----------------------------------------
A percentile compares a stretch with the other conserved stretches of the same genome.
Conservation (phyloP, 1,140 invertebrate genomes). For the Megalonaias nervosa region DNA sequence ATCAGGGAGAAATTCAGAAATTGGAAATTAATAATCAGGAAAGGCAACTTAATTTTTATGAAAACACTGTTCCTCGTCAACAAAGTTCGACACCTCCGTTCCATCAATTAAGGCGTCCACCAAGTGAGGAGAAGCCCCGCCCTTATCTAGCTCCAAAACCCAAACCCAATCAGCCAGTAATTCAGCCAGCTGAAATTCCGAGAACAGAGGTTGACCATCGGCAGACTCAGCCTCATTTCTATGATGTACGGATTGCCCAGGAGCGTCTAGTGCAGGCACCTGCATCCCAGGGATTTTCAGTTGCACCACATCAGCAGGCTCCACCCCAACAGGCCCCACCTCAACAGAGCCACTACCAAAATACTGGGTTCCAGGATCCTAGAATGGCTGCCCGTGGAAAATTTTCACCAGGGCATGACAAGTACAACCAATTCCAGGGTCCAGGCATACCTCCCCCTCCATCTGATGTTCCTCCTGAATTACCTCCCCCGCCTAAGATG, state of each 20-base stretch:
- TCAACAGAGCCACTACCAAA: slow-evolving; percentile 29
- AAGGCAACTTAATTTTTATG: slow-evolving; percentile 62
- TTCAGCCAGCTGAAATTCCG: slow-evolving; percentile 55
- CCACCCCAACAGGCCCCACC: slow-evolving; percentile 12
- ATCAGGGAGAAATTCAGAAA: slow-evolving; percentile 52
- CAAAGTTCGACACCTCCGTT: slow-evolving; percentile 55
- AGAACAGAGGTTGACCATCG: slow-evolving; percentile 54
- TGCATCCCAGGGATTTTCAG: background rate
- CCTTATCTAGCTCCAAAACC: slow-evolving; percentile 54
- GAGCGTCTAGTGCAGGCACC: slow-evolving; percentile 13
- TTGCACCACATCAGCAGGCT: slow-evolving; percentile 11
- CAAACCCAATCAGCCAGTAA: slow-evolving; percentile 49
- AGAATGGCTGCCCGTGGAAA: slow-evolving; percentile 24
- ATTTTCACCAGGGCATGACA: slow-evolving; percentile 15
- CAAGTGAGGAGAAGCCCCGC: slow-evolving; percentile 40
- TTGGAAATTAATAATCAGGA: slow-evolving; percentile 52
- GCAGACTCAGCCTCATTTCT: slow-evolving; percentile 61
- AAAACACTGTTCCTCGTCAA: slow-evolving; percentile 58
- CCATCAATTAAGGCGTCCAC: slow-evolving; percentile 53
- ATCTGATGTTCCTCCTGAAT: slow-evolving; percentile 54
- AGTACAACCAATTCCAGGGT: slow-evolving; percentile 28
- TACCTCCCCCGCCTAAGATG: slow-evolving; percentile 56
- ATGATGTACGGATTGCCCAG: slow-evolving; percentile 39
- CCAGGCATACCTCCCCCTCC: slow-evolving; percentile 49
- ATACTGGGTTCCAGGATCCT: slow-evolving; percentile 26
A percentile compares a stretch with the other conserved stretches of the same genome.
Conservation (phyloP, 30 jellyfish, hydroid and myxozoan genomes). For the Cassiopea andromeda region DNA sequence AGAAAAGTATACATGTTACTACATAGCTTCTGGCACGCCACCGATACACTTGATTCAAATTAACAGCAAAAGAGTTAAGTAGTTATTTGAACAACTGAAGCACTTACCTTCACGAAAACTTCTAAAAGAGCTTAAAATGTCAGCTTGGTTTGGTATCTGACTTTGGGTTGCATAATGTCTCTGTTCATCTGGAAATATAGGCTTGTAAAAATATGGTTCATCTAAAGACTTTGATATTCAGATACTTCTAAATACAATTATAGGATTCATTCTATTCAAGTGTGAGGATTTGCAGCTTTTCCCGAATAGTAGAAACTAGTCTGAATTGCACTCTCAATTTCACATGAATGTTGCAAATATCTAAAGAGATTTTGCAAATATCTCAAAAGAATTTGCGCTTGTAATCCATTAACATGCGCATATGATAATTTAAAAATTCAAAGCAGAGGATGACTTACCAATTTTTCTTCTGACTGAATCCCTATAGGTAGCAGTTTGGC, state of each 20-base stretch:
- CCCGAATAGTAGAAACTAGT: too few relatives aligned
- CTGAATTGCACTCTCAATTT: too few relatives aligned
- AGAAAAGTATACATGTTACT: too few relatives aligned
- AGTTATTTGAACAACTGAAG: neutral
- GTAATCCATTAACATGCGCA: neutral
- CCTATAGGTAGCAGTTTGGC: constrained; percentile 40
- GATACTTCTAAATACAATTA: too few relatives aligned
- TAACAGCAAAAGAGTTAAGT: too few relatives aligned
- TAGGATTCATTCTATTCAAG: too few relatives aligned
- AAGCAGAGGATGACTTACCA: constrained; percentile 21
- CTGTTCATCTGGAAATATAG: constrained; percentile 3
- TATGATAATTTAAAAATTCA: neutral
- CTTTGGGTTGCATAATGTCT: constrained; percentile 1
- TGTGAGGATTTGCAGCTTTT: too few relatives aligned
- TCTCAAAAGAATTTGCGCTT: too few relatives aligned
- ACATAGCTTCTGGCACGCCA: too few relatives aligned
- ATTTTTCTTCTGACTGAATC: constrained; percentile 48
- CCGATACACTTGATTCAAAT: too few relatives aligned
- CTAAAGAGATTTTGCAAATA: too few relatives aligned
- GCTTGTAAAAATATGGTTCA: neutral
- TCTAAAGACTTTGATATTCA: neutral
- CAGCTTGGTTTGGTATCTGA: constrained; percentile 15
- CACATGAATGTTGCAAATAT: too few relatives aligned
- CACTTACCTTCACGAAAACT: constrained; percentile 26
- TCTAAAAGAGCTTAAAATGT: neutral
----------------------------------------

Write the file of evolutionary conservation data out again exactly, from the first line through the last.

A percentile compares a stretch with the other conserved stretches of the same genome.
Conservation (phyloP, 1,140 invertebrate genomes). For the Megalonaias nervosa region DNA sequence ATCAGGGAGAAATTCAGAAATTGGAAATTAATAATCAGGAAAGGCAACTTAATTTTTATGAAAACACTGTTCCTCGTCAACAAAGTTCGACACCTCCGTTCCATCAATTAAGGCGTCCACCAAGTGAGGAGAAGCCCCGCCCTTATCTAGCTCCAAAACCCAAACCCAATCAGCCAGTAATTCAGCCAGCTGAAATTCCGAGAACAGAGGTTGACCATCGGCAGACTCAGCCTCATTTCTATGATGTACGGATTGCCCAGGAGCGTCTAGTGCAGGCACCTGCATCCCAGGGATTTTCAGTTGCACCACATCAGCAGGCTCCACCCCAACAGGCCCCACCTCAACAGAGCCACTACCAAAATACTGGGTTCCAGGATCCTAGAATGGCTGCCCGTGGAAAATTTTCACCAGGGCATGACAAGTACAACCAATTCCAGGGTCCAGGCATACCTCCCCCTCCATCTGATGTTCCTCCTGAATTACCTCCCCCGCCTAAGATG, state of each 20-base stretch:
- TCAACAGAGCCACTACCAAA: slow-evolving; percentile 29
- AAGGCAACTTAATTTTTATG: slow-evolving; percentile 62
- TTCAGCCAGCTGAAATTCCG: slow-evolving; percentile 55
- CCACCCCAACAGGCCCCACC: slow-evolving; percentile 12
- ATCAGGGAGAAATTCAGAAA: slow-evolving; percentile 52
- CAAAGTTCGACACCTCCGTT: slow-evolving; percentile 55
- AGAACAGAGGTTGACCATCG: slow-evolving; percentile 54
- TGCATCCCAGGGATTTTCAG: background rate
- CCTTATCTAGCTCCAAAACC: slow-evolving; percentile 54
- GAGCGTCTAGTGCAGGCACC: slow-evolving; percentile 13
- TTGCACCACATCAGCAGGCT: slow-evolving; percentile 11
- CAAACCCAATCAGCCAGTAA: slow-evolving; percentile 49
- AGAATGGCTGCCCGTGGAAA: slow-evolving; percentile 24
- ATTTTCACCAGGGCATGACA: slow-evolving; percentile 15
- CAAGTGAGGAGAAGCCCCGC: slow-evolving; percentile 40
- TTGGAAATTAATAATCAGGA: slow-evolving; percentile 52
- GCAGACTCAGCCTCATTTCT: slow-evolving; percentile 61
- AAAACACTGTTCCTCGTCAA: slow-evolving; percentile 58
- CCATCAATTAAGGCGTCCAC: slow-evolving; percentile 53
- ATCTGATGTTCCTCCTGAAT: slow-evolving; percentile 54
- AGTACAACCAATTCCAGGGT: slow-evolving; percentile 28
- TACCTCCCCCGCCTAAGATG: slow-evolving; percentile 56
- ATGATGTACGGATTGCCCAG: slow-evolving; percentile 39
- CCAGGCATACCTCCCCCTCC: slow-evolving; percentile 49
- ATACTGGGTTCCAGGATCCT: slow-evolving; percentile 26
A percentile compares a stretch with the other conserved stretches of the same genome.
Conservation (phyloP, 30 jellyfish, hydroid and myxozoan genomes). For the Cassiopea andromeda region DNA sequence AGAAAAGTATACATGTTACTACATAGCTTCTGGCACGCCACCGATACACTTGATTCAAATTAACAGCAAAAGAGTTAAGTAGTTATTTGAACAACTGAAGCACTTACCTTCACGAAAACTTCTAAAAGAGCTTAAAATGTCAGCTTGGTTTGGTATCTGACTTTGGGTTGCATAATGTCTCTGTTCATCTGGAAATATAGGCTTGTAAAAATATGGTTCATCTAAAGACTTTGATATTCAGATACTTCTAAATACAATTATAGGATTCATTCTATTCAAGTGTGAGGATTTGCAGCTTTTCCCGAATAGTAGAAACTAGTCTGAATTGCACTCTCAATTTCACATGAATGTTGCAAATATCTAAAGAGATTTTGCAAATATCTCAAAAGAATTTGCGCTTGTAATCCATTAACATGCGCATATGATAATTTAAAAATTCAAAGCAGAGGATGACTTACCAATTTTTCTTCTGACTGAATCCCTATAGGTAGCAGTTTGGC, state of each 20-base stretch:
- CCCGAATAGTAGAAACTAGT: too few relatives aligned
- CTGAATTGCACTCTCAATTT: too few relatives aligned
- AGAAAAGTATACATGTTACT: too few relatives aligned
- AGTTATTTGAACAACTGAAG: neutral
- GTAATCCATTAACATGCGCA: neutral
- CCTATAGGTAGCAGTTTGGC: constrained; percentile 40
- GATACTTCTAAATACAATTA: too few relatives aligned
- TAACAGCAAAAGAGTTAAGT: too few relatives aligned
- TAGGATTCATTCTATTCAAG: too few relatives aligned
- AAGCAGAGGATGACTTACCA: constrained; percentile 21
- CTGTTCATCTGGAAATATAG: constrained; percentile 3
- TATGATAATTTAAAAATTCA: neutral
- CTTTGGGTTGCATAATGTCT: constrained; percentile 1
- TGTGAGGATTTGCAGCTTTT: too few relatives aligned
- TCTCAAAAGAATTTGCGCTT: too few relatives aligned
- ACATAGCTTCTGGCACGCCA: too few relatives aligned
- ATTTTTCTTCTGACTGAATC: constrained; percentile 48
- CCGATACACTTGATTCAAAT: too few relatives aligned
- CTAAAGAGATTTTGCAAATA: too few relatives aligned
- GCTTGTAAAAATATGGTTCA: neutral
- TCTAAAGACTTTGATATTCA: neutral
- CAGCTTGGTTTGGTATCTGA: constrained; percentile 15
- CACATGAATGTTGCAAATAT: too few relatives aligned
- CACTTACCTTCACGAAAACT: constrained; percentile 26
- TCTAAAAGAGCTTAAAATGT: neutral